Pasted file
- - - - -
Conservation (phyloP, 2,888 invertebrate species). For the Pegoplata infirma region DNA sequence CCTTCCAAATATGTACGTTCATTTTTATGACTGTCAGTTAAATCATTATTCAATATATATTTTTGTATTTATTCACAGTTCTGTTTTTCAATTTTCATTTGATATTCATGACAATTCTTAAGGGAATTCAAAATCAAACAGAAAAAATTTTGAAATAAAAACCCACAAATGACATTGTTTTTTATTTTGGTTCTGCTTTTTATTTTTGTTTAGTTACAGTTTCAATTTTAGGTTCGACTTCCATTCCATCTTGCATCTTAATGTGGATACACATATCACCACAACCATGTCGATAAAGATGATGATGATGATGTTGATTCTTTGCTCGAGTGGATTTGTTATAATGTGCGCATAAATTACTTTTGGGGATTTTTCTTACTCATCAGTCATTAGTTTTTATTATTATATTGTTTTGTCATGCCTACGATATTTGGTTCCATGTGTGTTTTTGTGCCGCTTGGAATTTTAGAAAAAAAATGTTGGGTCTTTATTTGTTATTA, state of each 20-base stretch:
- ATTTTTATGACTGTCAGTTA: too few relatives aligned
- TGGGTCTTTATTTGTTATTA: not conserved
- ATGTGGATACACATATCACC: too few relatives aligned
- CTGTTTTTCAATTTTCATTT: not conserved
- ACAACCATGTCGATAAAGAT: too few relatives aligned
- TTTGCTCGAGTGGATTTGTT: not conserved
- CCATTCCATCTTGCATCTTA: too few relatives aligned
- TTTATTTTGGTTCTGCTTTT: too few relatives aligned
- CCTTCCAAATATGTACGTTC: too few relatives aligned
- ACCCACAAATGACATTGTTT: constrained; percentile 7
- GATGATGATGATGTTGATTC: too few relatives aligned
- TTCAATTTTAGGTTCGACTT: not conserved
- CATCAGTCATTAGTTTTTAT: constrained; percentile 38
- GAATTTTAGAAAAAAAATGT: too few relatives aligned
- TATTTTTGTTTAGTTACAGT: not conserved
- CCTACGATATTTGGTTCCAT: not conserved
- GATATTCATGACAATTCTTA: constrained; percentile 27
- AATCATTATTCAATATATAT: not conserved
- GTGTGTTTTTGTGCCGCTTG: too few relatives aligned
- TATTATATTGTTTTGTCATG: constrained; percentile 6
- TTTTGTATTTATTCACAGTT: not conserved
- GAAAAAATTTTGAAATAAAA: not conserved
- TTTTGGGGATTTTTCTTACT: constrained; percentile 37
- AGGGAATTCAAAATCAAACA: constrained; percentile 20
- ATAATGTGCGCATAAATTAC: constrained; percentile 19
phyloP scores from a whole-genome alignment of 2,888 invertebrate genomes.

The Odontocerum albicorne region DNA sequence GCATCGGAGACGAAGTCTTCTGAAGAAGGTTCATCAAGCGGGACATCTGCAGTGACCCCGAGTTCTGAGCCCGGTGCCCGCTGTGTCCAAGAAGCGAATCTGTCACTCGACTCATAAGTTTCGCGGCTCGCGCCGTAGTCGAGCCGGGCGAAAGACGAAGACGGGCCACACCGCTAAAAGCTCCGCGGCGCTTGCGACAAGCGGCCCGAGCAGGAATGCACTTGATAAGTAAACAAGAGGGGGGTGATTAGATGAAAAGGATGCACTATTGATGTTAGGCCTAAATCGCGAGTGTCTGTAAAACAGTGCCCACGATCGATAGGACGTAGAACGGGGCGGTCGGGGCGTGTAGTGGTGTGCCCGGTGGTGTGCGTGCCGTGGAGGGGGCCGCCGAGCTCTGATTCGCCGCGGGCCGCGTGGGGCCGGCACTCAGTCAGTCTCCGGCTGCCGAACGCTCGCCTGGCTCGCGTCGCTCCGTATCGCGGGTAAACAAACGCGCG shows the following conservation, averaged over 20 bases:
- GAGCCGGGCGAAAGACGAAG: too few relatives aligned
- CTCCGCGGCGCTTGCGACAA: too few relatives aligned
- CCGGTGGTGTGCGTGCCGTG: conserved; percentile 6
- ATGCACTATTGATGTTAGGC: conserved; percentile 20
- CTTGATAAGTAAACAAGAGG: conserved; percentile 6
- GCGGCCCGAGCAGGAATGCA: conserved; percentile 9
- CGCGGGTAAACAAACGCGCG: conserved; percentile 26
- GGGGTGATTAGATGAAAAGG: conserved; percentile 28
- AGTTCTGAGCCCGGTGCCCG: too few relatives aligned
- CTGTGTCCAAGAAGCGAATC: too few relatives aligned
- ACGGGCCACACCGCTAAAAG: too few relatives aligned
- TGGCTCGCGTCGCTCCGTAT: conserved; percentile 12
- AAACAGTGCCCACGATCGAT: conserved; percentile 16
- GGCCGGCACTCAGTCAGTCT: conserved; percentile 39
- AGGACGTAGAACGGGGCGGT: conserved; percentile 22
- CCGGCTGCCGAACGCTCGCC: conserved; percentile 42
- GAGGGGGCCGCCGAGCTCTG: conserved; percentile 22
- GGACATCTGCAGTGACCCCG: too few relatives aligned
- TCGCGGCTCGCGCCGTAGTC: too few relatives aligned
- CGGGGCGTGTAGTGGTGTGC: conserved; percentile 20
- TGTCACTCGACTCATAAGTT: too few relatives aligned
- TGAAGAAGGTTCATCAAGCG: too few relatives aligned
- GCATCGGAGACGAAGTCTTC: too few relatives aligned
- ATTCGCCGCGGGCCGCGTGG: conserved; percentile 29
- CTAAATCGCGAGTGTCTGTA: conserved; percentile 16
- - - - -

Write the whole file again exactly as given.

Conservation (phyloP, 2,888 invertebrate species). For the Pegoplata infirma region DNA sequence CCTTCCAAATATGTACGTTCATTTTTATGACTGTCAGTTAAATCATTATTCAATATATATTTTTGTATTTATTCACAGTTCTGTTTTTCAATTTTCATTTGATATTCATGACAATTCTTAAGGGAATTCAAAATCAAACAGAAAAAATTTTGAAATAAAAACCCACAAATGACATTGTTTTTTATTTTGGTTCTGCTTTTTATTTTTGTTTAGTTACAGTTTCAATTTTAGGTTCGACTTCCATTCCATCTTGCATCTTAATGTGGATACACATATCACCACAACCATGTCGATAAAGATGATGATGATGATGTTGATTCTTTGCTCGAGTGGATTTGTTATAATGTGCGCATAAATTACTTTTGGGGATTTTTCTTACTCATCAGTCATTAGTTTTTATTATTATATTGTTTTGTCATGCCTACGATATTTGGTTCCATGTGTGTTTTTGTGCCGCTTGGAATTTTAGAAAAAAAATGTTGGGTCTTTATTTGTTATTA, state of each 20-base stretch:
- ATTTTTATGACTGTCAGTTA: too few relatives aligned
- TGGGTCTTTATTTGTTATTA: not conserved
- ATGTGGATACACATATCACC: too few relatives aligned
- CTGTTTTTCAATTTTCATTT: not conserved
- ACAACCATGTCGATAAAGAT: too few relatives aligned
- TTTGCTCGAGTGGATTTGTT: not conserved
- CCATTCCATCTTGCATCTTA: too few relatives aligned
- TTTATTTTGGTTCTGCTTTT: too few relatives aligned
- CCTTCCAAATATGTACGTTC: too few relatives aligned
- ACCCACAAATGACATTGTTT: constrained; percentile 7
- GATGATGATGATGTTGATTC: too few relatives aligned
- TTCAATTTTAGGTTCGACTT: not conserved
- CATCAGTCATTAGTTTTTAT: constrained; percentile 38
- GAATTTTAGAAAAAAAATGT: too few relatives aligned
- TATTTTTGTTTAGTTACAGT: not conserved
- CCTACGATATTTGGTTCCAT: not conserved
- GATATTCATGACAATTCTTA: constrained; percentile 27
- AATCATTATTCAATATATAT: not conserved
- GTGTGTTTTTGTGCCGCTTG: too few relatives aligned
- TATTATATTGTTTTGTCATG: constrained; percentile 6
- TTTTGTATTTATTCACAGTT: not conserved
- GAAAAAATTTTGAAATAAAA: not conserved
- TTTTGGGGATTTTTCTTACT: constrained; percentile 37
- AGGGAATTCAAAATCAAACA: constrained; percentile 20
- ATAATGTGCGCATAAATTAC: constrained; percentile 19
phyloP scores from a whole-genome alignment of 2,888 invertebrate genomes.

The Odontocerum albicorne region DNA sequence GCATCGGAGACGAAGTCTTCTGAAGAAGGTTCATCAAGCGGGACATCTGCAGTGACCCCGAGTTCTGAGCCCGGTGCCCGCTGTGTCCAAGAAGCGAATCTGTCACTCGACTCATAAGTTTCGCGGCTCGCGCCGTAGTCGAGCCGGGCGAAAGACGAAGACGGGCCACACCGCTAAAAGCTCCGCGGCGCTTGCGACAAGCGGCCCGAGCAGGAATGCACTTGATAAGTAAACAAGAGGGGGGTGATTAGATGAAAAGGATGCACTATTGATGTTAGGCCTAAATCGCGAGTGTCTGTAAAACAGTGCCCACGATCGATAGGACGTAGAACGGGGCGGTCGGGGCGTGTAGTGGTGTGCCCGGTGGTGTGCGTGCCGTGGAGGGGGCCGCCGAGCTCTGATTCGCCGCGGGCCGCGTGGGGCCGGCACTCAGTCAGTCTCCGGCTGCCGAACGCTCGCCTGGCTCGCGTCGCTCCGTATCGCGGGTAAACAAACGCGCG shows the following conservation, averaged over 20 bases:
- GAGCCGGGCGAAAGACGAAG: too few relatives aligned
- CTCCGCGGCGCTTGCGACAA: too few relatives aligned
- CCGGTGGTGTGCGTGCCGTG: conserved; percentile 6
- ATGCACTATTGATGTTAGGC: conserved; percentile 20
- CTTGATAAGTAAACAAGAGG: conserved; percentile 6
- GCGGCCCGAGCAGGAATGCA: conserved; percentile 9
- CGCGGGTAAACAAACGCGCG: conserved; percentile 26
- GGGGTGATTAGATGAAAAGG: conserved; percentile 28
- AGTTCTGAGCCCGGTGCCCG: too few relatives aligned
- CTGTGTCCAAGAAGCGAATC: too few relatives aligned
- ACGGGCCACACCGCTAAAAG: too few relatives aligned
- TGGCTCGCGTCGCTCCGTAT: conserved; percentile 12
- AAACAGTGCCCACGATCGAT: conserved; percentile 16
- GGCCGGCACTCAGTCAGTCT: conserved; percentile 39
- AGGACGTAGAACGGGGCGGT: conserved; percentile 22
- CCGGCTGCCGAACGCTCGCC: conserved; percentile 42
- GAGGGGGCCGCCGAGCTCTG: conserved; percentile 22
- GGACATCTGCAGTGACCCCG: too few relatives aligned
- TCGCGGCTCGCGCCGTAGTC: too few relatives aligned
- CGGGGCGTGTAGTGGTGTGC: conserved; percentile 20
- TGTCACTCGACTCATAAGTT: too few relatives aligned
- TGAAGAAGGTTCATCAAGCG: too few relatives aligned
- GCATCGGAGACGAAGTCTTC: too few relatives aligned
- ATTCGCCGCGGGCCGCGTGG: conserved; percentile 29
- CTAAATCGCGAGTGTCTGTA: conserved; percentile 16